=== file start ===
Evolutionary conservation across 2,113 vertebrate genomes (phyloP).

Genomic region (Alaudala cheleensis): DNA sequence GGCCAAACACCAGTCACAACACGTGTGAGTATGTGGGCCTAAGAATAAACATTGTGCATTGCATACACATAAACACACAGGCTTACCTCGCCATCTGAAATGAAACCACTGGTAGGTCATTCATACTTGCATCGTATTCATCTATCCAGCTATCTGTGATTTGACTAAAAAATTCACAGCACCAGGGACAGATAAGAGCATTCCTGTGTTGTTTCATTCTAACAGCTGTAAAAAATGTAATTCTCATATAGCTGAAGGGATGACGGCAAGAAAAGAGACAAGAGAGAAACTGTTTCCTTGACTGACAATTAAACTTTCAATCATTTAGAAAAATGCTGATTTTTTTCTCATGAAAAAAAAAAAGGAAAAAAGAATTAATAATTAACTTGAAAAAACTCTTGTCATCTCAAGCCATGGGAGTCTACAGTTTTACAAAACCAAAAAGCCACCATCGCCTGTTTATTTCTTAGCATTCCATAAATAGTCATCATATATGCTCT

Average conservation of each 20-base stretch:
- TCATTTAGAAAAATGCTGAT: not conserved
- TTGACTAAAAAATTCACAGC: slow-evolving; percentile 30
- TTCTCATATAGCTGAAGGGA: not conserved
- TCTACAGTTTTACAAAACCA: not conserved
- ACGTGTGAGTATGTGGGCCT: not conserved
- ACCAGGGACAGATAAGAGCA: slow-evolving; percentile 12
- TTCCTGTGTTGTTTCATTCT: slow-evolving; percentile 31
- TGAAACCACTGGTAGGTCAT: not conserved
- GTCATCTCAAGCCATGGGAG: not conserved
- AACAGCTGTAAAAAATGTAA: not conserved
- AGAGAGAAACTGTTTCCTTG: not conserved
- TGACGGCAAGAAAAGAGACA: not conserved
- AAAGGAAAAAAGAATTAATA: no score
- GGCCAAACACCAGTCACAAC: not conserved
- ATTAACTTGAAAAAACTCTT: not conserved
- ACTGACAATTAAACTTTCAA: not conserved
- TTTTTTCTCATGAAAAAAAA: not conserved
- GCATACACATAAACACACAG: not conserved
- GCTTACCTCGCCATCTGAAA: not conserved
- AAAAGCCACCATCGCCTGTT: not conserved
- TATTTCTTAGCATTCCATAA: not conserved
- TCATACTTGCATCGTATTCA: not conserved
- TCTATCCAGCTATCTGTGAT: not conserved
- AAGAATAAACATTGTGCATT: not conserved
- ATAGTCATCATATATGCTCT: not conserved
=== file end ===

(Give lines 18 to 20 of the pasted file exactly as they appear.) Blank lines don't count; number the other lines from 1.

- ATTAACTTGAAAAAACTCTT: not conserved
- ACTGACAATTAAACTTTCAA: not conserved
- TTTTTTCTCATGAAAAAAAA: not conserved